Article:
NEW fiscal research undertaken by a leading academic strengthens the case for Welsh independence, according to Plaid Cymru leader Adam Price.

He maintained that analysis conducted by Professor John Doyle of Dublin’s City University showed that an independent Wales’s fiscal gap would be a fraction of the figure previously reported.

It concludes that the fiscal gap in the early days of an independent Wales would be approximately £2.6bn – significantly lower than the frequently quoted figure of £13.5bn.

This is based on the 2019 estimate of total Welsh economic output at £77.5 billion and would be equivalent to just under 3.4 per cent of GDP.

This compares with an average fiscal deficit across all OECD countries of 3.2 per cent in 2019.

“This research further debunks the argument that Wales is too small and too poor to thrive as an independent nation,” said Mr Price.

“Not only does Professor Doyle’s work further build the body of evidence that supports the case for an independent Wales, it is also a game-changer in the debate surrounding its viability.

“Time and again we have heard wild estimates about the likely fiscal gap that would exist if we were to become independent that bear no relation to reality.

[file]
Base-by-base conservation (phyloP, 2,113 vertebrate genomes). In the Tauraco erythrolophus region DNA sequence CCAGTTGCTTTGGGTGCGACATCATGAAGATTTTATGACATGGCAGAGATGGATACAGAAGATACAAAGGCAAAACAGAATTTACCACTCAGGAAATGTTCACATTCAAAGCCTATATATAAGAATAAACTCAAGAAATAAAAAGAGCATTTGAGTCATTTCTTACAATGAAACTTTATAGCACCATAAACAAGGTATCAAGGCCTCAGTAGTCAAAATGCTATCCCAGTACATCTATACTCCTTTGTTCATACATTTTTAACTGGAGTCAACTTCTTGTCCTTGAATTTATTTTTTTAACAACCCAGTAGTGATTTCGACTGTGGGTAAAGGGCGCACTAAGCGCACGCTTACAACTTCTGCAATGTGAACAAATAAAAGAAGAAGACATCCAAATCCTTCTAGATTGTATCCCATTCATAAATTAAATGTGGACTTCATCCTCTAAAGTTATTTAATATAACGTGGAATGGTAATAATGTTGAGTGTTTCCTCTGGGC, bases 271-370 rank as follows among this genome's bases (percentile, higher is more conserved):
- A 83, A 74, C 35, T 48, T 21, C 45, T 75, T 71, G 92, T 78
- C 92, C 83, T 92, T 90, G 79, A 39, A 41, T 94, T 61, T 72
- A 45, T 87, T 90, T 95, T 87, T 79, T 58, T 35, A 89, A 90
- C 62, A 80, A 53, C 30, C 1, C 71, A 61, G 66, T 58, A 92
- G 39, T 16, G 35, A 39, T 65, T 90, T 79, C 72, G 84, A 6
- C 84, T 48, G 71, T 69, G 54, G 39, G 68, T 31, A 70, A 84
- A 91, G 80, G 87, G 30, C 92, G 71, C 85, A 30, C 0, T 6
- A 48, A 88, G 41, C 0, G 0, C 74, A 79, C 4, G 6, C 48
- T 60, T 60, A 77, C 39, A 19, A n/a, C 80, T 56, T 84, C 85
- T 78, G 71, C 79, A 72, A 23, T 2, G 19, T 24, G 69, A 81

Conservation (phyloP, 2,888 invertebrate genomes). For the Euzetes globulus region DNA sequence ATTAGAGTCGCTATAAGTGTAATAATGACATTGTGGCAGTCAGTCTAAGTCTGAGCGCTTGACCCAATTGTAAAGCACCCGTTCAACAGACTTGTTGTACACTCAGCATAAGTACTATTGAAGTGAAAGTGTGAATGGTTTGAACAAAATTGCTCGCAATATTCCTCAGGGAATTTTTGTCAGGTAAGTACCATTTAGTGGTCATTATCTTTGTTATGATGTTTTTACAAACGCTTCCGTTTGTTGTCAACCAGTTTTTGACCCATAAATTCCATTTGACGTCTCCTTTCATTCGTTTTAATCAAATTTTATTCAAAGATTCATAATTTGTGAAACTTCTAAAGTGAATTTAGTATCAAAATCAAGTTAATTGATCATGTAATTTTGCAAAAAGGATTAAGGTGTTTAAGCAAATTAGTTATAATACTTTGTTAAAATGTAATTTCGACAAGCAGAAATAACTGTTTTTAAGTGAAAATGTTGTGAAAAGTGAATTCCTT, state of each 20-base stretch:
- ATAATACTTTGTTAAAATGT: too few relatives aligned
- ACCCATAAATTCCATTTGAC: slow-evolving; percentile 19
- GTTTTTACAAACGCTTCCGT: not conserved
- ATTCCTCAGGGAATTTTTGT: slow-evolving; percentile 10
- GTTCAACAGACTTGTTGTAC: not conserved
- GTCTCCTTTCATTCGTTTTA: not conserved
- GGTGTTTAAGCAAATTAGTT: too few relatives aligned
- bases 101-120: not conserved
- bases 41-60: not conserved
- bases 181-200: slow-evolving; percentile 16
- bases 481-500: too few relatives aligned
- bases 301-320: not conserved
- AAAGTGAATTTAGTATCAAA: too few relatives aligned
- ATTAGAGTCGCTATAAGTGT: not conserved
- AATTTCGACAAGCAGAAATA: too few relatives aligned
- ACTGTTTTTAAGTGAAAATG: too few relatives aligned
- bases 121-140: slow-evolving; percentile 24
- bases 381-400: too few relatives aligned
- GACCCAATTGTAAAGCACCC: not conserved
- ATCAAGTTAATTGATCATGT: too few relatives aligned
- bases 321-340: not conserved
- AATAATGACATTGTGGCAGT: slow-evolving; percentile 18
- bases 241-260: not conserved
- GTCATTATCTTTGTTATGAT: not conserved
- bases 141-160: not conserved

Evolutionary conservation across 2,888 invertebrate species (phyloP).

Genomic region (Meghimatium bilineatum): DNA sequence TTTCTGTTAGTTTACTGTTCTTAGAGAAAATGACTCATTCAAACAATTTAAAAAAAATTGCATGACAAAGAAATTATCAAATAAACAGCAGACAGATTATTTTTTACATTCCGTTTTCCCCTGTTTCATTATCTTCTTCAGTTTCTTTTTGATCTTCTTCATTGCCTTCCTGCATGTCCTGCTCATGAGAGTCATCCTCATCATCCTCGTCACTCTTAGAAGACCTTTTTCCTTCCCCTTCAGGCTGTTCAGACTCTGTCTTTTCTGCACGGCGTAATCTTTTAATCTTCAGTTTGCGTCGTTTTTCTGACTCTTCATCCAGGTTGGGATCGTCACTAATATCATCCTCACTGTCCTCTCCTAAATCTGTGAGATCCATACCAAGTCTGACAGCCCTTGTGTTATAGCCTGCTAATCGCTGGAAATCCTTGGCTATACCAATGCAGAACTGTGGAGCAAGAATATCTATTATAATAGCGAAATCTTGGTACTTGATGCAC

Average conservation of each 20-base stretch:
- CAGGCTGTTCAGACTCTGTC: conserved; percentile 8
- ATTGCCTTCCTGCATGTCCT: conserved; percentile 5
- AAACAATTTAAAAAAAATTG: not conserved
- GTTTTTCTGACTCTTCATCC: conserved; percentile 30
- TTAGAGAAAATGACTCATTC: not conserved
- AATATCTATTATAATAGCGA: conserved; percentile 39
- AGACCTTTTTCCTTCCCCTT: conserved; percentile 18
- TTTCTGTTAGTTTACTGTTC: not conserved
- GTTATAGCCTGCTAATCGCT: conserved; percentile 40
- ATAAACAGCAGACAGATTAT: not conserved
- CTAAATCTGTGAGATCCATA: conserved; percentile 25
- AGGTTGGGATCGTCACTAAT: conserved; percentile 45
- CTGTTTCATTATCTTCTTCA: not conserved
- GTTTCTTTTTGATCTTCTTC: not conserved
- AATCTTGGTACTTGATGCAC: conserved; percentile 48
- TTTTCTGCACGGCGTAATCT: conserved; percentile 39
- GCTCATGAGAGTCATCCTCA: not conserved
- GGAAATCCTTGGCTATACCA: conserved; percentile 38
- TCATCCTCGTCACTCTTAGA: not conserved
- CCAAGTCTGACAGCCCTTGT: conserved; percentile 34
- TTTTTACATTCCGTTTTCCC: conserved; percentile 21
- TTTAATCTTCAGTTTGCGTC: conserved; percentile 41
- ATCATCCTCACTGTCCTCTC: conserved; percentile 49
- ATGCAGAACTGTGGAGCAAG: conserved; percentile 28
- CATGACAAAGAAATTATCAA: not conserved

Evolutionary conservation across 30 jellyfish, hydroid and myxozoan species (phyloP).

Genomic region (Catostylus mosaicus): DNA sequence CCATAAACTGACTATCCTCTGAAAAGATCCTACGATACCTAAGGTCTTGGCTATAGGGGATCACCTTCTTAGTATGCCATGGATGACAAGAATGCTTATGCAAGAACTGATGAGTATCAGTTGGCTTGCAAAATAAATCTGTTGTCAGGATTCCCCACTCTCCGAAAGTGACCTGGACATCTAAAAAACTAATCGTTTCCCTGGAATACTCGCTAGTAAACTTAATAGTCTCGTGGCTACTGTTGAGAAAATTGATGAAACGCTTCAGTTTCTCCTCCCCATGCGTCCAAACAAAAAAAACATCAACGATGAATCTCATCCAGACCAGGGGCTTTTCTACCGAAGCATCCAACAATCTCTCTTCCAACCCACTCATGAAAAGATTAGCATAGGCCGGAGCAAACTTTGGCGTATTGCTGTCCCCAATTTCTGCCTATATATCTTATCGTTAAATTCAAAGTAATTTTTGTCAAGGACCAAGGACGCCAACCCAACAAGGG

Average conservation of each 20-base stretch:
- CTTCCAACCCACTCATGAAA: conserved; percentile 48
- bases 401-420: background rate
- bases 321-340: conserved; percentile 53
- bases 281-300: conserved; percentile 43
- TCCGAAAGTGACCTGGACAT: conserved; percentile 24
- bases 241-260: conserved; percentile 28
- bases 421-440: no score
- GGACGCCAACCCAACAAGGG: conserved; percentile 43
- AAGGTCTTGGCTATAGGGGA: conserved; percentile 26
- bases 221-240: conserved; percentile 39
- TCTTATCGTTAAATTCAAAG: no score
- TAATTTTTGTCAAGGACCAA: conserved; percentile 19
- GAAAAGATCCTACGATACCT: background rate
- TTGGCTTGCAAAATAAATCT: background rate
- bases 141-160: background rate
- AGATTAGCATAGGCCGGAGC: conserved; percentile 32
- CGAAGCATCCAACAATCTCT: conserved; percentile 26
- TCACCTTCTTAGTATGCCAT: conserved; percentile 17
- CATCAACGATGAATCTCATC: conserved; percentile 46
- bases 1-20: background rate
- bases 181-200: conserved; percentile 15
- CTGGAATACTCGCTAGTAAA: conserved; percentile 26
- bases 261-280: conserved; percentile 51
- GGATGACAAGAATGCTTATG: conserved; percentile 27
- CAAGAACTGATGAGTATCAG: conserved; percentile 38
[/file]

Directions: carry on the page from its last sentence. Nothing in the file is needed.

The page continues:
“This shows once and for all that ‘fantasy economics’ are peddled by those against, not for, independence.”

A spokesperson said the real question that needed to be posed was whether there was any realistic prospect of Wales significantly improving its economic performance inside the UK.

“Rather than something that has to wait until Wales is in a better position inside the UK, Plaid Cymru believes independence is the necessary first step towards a stronger and fairer economy,” he said.

Professor Doyle, whose work has contributed towards Plaid Cymru’s submission to the Commission on the Constitutional Future of Wales, said: “The figure of £13.5bn is a UK accounting exercise, and not a calculation of the fiscal gap that would exist in the early days of an independent Wales.

“The economic impact of an independent Wales is therefore not hugely constrained by the existing fiscal situation.”